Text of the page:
Section 18C of the Racial Discrimination Act will be repealed. It won’t happen today, and it may not happen in this term of parliament.
But section 18C has become such an iconic issue for such a broad group of Australians that its continuing presence on the statute books is utterly unsustainable – and calls to ignore section 18C and the freedom of speech concerns it raises only act to further motivate those who passionately believe in the repeal of section 18C and the consequent restoration of the human right to freely express oneself.
Perhaps the most significant cohort within this broad cross section is the large number of individuals who make up the bedrock supporter base of centre-right political parties in Australia – those who vote for the Liberals, the Nationals, One Nation, the Liberal Democrats, Family First, and Australian Conservatives.
The views of those in the largest of these groups – the Coalition – could not be clearer. Polling conducted in September last year by Essential research found that 56 per cent of Liberal and National voters support a proposal to remove the words “offend” and “insult” from section 18C of the Racial Discrimination Act.
The position of the membership of the Liberal Party is also unequivocal. At the most recent meeting of the party’s federal council a policy motion calling on the government to support the same proposal was unanimously supported by delegates from every division of the party.
This ought to come as no surprise. The membership of the Liberal Party in every division, except South Australia and NSW, has passed motions calling for section 18C to be amended.
In the context of former Prime Minister Tony Abbott’s various interventions on matters of policy and principle, it’s not too late for Malcolm Turnbull to reclaim the heart and soul of the Liberal Party. A decision by Turnbull to put a bill to the parliament to repeal section 18C would be very significant.
This week the Parliamentary Joint Committee on Human Rights tabled a report following its inquiry into freedom of speech in Australia. The committee was asked to address the question of whether Part IIA was operating well, or whether changes were required to fix the operation of the law.
To put it mildly, it’s difficult to make the argument that section 18C is operating as it ought to. Recent complaints under section 18C against newspaper cartoonists, young people engaging in Facebook banter, and churches erecting monuments to WWII sex slaves have sharpened the public’s focus on and understanding of this sinister law.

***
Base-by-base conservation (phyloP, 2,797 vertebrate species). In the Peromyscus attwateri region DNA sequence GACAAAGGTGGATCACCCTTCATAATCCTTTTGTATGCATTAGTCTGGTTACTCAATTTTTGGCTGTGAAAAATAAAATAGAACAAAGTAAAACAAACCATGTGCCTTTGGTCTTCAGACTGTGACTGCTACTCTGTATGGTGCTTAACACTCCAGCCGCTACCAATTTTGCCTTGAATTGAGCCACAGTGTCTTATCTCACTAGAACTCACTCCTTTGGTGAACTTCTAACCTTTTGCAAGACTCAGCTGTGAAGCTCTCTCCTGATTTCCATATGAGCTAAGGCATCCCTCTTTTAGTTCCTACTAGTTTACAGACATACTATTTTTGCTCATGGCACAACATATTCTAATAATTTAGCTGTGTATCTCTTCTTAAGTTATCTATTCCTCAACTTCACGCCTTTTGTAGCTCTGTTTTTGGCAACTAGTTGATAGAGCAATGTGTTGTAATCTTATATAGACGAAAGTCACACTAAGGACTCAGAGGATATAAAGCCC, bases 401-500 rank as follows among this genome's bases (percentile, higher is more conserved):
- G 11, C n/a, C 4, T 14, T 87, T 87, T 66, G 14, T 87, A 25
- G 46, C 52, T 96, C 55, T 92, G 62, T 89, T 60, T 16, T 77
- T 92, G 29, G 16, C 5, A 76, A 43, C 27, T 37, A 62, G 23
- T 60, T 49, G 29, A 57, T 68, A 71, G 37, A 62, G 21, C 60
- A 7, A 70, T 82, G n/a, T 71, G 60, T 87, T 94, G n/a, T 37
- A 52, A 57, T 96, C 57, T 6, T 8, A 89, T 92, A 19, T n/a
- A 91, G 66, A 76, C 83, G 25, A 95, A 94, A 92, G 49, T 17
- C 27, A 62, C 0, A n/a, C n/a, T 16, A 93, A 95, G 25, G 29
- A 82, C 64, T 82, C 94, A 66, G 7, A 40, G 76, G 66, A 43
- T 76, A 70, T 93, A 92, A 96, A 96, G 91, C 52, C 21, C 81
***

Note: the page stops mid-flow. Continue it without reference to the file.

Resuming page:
Despite such obvious flaws in the law, a range of views was put to the committee throughout the inquiry process.
Some organisations argued for no change at all, turning a blind eye to the injustices that section 18C has caused, choosing to ignore the destructive impact that this provision has had on the lives of vulnerable young people, and disregarding the liberal democratic traditions upon which Australia has been built.
But by far the largest common recommendation to the inquiry was the outright repeal of section 18C. These organisations and individuals, recognising the abhorrent effect of the law, submitted that Part IIA has to go. The Institute of Public Affairs was one such organisation.
Yet in handing down its report the committee failed to include repeal as one of the options for reform. This is a glaring omission.
And while the most substantial option for reform listed under recommendation 3 of the report (replacing the words “offend, insult and humiliate” with the word “harass”) is a step forward, the best way to describe that option is that it’s the only change included in the report that might improve the law.
Just in case I’ve been unclear – that’s not a strong endorsement. Every other option listed is to do literally nothing or next to nothing.
Treasurer Scott Morrison’s comment ahead of the release of the report this week that “this issue doesn’t create one job, doesn’t open one business, doesn’t give anyone one extra hour. It doesn’t make housing more affordable or energy more affordable” is like a red rag to a bull for many who support change – likely including many of the constituents of Cook, the seat which Morrison represents.
The president of the Australian Human Rights Commission, Gillian Triggs, was similarly dismissive: “The point has been made that these are suggested solutions to a problem that doesn’t exist and we really don’t have a problem with 18C. The Australian public doesn’t really follow it very much, doesn’t really see it as an important on the agenda.”
The existential risk for the Coalition is that it is seen to be on the same side of the debate as Triggs, the ALP, and the Greens. And if that perception takes hold, where do you think Coalition voters will go?